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Germany

Hundreds of German soldiers prepare to deploy to Baltics for NATO

Panzergrenadier soldiers lined up in the cold to farewell Germany ahead of their deployment to Lithuania. They will form part of a massive NATO force in the Baltic states.

Hundreds of German soldiers were preparing Thursday to deploy the Baltics as part of a force organized by the North Atlantic Treaty Organization (NATO).

Five hundred soldiers assembled near the Bavarian town of Oberviechtach for a farewell ceremony with 450 soldiers coming from the Bundeswehr and the remainder from Belgium and the Netherlands.

In the coming weeks the Panzergrenadier 122 battalion soldiers would be deployed to the former Soviet republic Lithunia to deter Russia from military actions.

"In the past few months, we have undergone a highly intensive training," said Christoph Huber, commander of the Panzergrenadiere.

He said the soldiers were looking forward to the "great task".


26 tanks and 170 other military vehicles, including Marder armored vehicles and Leopard 2 tanks, would be stationed alongside the NATO force, some just 100 kilometers away from the Russian exclave of Kaliningrad.

Leopard 2 tank in a training exercise (picture-alliance/dpa/C. Niesner)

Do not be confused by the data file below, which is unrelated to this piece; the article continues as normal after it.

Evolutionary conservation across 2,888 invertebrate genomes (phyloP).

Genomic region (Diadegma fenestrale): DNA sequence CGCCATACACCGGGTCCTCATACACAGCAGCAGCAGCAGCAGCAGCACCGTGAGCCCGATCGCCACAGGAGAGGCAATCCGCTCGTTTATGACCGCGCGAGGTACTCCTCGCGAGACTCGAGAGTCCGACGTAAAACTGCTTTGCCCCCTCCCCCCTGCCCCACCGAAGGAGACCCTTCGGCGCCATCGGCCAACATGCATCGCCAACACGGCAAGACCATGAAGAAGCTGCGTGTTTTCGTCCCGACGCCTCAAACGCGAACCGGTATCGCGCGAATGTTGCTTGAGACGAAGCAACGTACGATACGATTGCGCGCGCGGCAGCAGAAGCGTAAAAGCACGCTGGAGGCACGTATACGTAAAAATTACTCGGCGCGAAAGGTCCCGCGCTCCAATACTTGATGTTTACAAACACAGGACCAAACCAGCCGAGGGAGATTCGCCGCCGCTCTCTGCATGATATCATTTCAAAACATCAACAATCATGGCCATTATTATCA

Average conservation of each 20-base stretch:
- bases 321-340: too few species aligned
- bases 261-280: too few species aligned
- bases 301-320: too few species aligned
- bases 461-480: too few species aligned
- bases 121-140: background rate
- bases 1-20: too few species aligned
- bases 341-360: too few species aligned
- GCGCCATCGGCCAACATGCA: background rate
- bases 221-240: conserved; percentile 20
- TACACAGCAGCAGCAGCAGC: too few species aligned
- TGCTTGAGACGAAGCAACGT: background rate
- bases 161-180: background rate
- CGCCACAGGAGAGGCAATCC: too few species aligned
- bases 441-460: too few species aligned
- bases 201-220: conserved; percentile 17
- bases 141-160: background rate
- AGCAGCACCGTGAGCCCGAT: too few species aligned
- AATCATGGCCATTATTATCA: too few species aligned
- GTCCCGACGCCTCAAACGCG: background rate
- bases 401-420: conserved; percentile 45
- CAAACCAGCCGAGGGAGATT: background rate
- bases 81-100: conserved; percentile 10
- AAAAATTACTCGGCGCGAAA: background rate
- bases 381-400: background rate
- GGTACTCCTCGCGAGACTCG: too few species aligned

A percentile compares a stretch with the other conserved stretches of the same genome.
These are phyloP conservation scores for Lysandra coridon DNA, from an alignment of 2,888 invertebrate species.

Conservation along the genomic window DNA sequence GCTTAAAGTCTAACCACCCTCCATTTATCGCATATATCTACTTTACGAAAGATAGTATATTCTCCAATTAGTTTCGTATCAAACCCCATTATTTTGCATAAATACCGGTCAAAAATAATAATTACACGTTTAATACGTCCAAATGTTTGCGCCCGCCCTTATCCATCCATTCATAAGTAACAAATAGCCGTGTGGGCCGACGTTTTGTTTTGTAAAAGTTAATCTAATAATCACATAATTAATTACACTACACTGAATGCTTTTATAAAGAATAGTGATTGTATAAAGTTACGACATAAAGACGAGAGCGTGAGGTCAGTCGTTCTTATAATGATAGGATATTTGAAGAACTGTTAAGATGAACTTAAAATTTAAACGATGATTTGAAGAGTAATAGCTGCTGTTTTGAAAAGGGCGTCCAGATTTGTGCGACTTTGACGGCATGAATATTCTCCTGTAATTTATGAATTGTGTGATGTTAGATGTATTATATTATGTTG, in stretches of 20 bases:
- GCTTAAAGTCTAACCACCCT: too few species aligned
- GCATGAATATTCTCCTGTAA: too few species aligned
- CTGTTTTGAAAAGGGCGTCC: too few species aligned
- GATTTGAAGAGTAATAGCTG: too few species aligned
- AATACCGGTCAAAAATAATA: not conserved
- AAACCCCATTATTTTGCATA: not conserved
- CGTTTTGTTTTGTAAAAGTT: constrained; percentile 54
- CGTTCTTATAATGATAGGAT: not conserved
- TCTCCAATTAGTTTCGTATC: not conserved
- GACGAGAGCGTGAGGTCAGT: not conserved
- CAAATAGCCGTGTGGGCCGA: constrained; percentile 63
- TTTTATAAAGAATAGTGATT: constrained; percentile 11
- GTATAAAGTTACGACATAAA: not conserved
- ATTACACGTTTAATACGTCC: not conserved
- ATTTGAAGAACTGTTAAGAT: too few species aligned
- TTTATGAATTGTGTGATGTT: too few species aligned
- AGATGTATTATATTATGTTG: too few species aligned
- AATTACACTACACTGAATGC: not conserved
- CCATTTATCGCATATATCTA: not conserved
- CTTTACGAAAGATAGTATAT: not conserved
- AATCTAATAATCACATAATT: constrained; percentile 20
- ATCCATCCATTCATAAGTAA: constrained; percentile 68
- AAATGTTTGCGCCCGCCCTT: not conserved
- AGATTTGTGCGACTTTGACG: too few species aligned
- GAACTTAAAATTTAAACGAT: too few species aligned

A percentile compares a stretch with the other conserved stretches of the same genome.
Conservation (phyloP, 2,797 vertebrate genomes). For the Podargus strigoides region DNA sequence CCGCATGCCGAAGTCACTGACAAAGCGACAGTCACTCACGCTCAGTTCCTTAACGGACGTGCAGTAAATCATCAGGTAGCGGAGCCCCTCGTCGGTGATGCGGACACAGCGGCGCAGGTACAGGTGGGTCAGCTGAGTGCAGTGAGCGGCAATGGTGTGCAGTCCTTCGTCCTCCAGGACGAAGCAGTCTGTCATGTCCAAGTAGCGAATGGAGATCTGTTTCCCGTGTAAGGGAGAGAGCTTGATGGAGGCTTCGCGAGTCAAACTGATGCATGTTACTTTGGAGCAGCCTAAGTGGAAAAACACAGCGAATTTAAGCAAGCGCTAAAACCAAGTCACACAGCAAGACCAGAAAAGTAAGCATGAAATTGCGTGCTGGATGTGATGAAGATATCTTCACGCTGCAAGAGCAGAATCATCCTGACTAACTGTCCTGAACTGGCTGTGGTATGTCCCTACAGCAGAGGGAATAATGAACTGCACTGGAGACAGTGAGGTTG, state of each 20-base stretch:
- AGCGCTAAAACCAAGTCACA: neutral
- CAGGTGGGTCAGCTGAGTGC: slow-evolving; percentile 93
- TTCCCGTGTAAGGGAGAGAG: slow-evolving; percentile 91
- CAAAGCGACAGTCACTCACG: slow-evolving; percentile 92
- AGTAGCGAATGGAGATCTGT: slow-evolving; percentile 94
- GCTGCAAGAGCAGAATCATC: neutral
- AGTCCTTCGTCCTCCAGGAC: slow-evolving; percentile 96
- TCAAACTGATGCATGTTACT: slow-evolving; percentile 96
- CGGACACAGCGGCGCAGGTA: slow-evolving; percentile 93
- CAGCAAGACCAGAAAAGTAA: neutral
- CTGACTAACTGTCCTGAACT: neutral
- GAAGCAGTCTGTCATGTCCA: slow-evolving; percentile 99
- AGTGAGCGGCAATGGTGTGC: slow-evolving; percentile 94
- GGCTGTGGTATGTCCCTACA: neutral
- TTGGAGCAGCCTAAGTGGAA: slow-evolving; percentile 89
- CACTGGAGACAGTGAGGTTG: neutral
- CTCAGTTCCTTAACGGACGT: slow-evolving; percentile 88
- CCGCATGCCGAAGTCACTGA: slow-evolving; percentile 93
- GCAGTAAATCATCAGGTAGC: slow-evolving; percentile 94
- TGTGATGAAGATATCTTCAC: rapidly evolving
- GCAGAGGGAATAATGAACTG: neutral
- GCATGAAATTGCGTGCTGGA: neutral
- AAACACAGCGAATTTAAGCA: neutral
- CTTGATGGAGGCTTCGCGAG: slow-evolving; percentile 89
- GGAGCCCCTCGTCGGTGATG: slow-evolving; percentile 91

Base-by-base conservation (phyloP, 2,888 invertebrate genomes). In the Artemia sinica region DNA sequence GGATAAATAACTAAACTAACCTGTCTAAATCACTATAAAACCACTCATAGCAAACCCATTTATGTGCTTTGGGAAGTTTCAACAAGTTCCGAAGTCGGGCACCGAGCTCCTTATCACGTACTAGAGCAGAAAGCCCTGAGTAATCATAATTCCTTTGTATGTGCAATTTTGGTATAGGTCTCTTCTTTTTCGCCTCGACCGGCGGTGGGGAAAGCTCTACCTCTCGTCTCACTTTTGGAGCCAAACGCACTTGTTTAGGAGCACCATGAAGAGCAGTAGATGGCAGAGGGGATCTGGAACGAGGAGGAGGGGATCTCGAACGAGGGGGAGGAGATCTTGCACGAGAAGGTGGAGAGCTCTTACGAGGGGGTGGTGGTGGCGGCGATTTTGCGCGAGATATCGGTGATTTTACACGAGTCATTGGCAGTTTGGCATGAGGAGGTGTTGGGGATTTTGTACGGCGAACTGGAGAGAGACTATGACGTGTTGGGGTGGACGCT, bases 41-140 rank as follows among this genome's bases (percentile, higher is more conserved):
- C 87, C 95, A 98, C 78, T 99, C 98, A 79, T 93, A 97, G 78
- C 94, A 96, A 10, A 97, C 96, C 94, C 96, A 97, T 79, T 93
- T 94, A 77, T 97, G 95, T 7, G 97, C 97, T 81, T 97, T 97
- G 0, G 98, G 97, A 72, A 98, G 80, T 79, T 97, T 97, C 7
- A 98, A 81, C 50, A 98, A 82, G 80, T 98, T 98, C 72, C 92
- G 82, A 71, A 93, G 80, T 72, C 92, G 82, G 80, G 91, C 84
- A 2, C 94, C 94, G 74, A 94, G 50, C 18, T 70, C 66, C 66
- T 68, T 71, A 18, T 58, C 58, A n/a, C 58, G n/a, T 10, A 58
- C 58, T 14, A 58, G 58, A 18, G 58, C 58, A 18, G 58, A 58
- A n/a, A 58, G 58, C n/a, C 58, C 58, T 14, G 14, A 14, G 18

Some 26 tanks, including Leopard 2 tanks will join the Baltic deployment

Escalation with Russia

The troops would form part of a NATO force to deter Russia by deploying combat battalions in the three Baltic states of Estonia, Latvia and Lithuania, as well as in Poland.

By the end of February, as many as 600 NATO soldiers will be stationed near Kaliningrad.

Germany's main opposition party, The Left, accused NATO of aggressive behavior and an "escalation with Russia".  But in the Bundestag the deployment was supported not only by ruling party politicians, but also by the Greens.

"It is a matter of securing the cohesion of a common Europe within NATO," said Jürgen Trittin, an international foreign policy expert.

High-ranking military personnel in NATO expected Moscow to react to the deployment of troops, with Russia recently reporting the presence of mobile nuclear "Iskander" missiles systems in Kalingrad, which could possibly reach as far as Berlin.

aw/kl (dpa, APD)

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